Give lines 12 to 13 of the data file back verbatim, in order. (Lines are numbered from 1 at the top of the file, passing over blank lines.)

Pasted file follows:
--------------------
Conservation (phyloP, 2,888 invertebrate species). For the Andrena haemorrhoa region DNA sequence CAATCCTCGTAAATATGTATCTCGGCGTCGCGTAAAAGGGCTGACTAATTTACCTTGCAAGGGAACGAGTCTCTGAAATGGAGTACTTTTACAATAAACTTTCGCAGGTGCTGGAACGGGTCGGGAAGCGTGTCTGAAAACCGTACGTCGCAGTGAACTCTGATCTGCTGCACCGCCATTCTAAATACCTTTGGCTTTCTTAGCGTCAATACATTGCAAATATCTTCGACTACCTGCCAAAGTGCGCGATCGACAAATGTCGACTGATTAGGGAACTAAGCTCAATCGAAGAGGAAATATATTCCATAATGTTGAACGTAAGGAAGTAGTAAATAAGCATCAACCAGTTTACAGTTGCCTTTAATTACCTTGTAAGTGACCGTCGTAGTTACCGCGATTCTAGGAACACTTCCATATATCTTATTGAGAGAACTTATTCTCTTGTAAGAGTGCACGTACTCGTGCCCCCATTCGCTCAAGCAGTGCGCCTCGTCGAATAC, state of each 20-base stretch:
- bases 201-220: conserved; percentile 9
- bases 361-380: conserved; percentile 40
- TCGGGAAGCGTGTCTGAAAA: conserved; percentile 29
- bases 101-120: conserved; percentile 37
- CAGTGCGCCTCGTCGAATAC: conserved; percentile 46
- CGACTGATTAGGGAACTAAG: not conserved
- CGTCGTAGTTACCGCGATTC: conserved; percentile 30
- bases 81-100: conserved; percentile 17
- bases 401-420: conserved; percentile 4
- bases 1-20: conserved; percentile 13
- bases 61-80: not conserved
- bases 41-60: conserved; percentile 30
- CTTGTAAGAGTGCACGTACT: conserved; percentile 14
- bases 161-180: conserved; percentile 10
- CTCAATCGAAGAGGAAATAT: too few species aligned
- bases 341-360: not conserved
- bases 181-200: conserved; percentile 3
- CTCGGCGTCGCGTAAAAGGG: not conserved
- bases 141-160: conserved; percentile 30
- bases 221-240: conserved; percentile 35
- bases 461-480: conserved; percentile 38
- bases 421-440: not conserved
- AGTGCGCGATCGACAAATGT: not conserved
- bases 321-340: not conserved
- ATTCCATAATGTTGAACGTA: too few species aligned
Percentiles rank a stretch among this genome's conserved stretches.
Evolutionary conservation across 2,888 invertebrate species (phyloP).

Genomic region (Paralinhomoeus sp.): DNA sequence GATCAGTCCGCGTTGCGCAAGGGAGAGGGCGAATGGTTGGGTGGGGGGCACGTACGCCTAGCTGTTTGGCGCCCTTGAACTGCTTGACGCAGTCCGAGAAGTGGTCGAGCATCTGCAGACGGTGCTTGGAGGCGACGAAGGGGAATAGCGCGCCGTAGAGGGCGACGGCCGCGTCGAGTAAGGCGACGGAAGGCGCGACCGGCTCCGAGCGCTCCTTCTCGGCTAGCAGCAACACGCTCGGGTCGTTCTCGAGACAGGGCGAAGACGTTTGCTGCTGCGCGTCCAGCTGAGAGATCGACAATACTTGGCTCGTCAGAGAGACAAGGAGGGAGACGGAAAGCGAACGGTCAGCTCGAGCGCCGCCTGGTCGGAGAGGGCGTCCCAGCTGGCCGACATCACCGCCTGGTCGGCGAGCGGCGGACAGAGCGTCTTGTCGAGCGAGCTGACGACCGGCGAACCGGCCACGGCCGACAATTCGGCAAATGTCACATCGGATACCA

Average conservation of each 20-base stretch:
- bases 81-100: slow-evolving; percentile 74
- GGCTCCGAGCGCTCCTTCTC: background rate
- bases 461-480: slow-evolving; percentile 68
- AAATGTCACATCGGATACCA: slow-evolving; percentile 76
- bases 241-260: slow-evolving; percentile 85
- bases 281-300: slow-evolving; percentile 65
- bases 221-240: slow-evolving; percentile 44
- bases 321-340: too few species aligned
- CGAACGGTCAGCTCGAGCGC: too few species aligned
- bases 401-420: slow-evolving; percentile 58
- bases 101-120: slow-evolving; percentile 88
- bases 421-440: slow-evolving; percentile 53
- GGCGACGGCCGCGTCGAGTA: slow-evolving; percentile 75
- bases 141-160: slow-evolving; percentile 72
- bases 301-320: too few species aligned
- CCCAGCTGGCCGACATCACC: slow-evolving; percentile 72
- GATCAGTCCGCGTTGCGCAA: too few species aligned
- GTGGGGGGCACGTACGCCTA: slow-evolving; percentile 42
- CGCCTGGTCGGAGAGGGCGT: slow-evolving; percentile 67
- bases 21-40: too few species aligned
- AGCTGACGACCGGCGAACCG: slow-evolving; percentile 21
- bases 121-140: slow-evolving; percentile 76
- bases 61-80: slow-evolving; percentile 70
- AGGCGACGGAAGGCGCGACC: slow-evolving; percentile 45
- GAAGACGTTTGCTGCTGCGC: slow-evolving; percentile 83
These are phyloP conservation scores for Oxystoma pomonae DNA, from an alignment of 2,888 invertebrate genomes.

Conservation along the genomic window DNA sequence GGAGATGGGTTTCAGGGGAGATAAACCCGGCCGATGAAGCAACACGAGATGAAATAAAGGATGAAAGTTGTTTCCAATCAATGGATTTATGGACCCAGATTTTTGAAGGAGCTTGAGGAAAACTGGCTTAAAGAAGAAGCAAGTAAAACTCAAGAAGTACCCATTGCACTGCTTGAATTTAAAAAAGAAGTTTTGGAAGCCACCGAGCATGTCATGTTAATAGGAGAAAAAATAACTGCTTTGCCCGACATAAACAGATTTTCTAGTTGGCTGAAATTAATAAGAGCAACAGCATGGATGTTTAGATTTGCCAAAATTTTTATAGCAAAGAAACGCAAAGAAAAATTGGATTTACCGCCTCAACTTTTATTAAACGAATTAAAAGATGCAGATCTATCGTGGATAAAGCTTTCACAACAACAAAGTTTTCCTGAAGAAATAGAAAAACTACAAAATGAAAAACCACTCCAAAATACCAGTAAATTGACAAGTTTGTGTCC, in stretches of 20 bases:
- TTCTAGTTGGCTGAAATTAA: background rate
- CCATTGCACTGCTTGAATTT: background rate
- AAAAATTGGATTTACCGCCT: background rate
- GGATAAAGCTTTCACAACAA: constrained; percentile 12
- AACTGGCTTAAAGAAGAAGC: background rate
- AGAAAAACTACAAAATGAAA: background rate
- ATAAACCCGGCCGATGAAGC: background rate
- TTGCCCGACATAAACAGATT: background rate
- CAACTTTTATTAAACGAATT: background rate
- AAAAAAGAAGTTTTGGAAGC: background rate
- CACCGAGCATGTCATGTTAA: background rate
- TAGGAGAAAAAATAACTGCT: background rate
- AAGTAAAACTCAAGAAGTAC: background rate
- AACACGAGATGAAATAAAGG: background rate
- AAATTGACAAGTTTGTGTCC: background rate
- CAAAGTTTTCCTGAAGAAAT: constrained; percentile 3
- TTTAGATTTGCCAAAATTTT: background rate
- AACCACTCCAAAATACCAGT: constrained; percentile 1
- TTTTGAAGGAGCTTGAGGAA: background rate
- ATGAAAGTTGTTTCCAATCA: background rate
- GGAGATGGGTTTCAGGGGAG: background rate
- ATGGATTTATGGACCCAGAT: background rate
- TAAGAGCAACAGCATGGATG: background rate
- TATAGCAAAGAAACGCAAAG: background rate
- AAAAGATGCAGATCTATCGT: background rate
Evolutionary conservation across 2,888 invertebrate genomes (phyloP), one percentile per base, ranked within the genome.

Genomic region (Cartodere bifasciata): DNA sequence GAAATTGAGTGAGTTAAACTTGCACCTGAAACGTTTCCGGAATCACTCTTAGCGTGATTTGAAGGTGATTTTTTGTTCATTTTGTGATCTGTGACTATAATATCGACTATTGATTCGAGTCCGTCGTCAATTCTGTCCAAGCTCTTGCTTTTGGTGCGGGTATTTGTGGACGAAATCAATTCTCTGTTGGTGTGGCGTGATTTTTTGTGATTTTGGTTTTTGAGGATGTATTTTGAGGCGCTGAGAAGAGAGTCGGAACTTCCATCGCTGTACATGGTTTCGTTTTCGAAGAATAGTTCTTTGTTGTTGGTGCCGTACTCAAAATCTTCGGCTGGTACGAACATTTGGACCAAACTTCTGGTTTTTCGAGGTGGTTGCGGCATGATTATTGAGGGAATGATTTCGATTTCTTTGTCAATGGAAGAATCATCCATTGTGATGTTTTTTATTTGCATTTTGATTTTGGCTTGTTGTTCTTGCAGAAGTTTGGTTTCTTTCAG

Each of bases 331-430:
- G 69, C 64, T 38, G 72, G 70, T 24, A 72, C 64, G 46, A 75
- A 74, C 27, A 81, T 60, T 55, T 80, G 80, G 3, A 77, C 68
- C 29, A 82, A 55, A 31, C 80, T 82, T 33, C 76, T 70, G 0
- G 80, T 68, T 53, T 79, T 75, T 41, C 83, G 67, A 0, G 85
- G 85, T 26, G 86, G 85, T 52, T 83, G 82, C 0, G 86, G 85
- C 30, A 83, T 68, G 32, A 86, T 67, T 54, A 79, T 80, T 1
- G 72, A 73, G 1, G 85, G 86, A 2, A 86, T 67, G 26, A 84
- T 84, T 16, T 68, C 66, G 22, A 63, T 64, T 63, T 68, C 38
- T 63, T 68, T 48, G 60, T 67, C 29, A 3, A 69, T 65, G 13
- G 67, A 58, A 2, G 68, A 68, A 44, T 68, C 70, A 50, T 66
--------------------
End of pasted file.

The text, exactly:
- bases 61-80: not conserved
- bases 41-60: conserved; percentile 30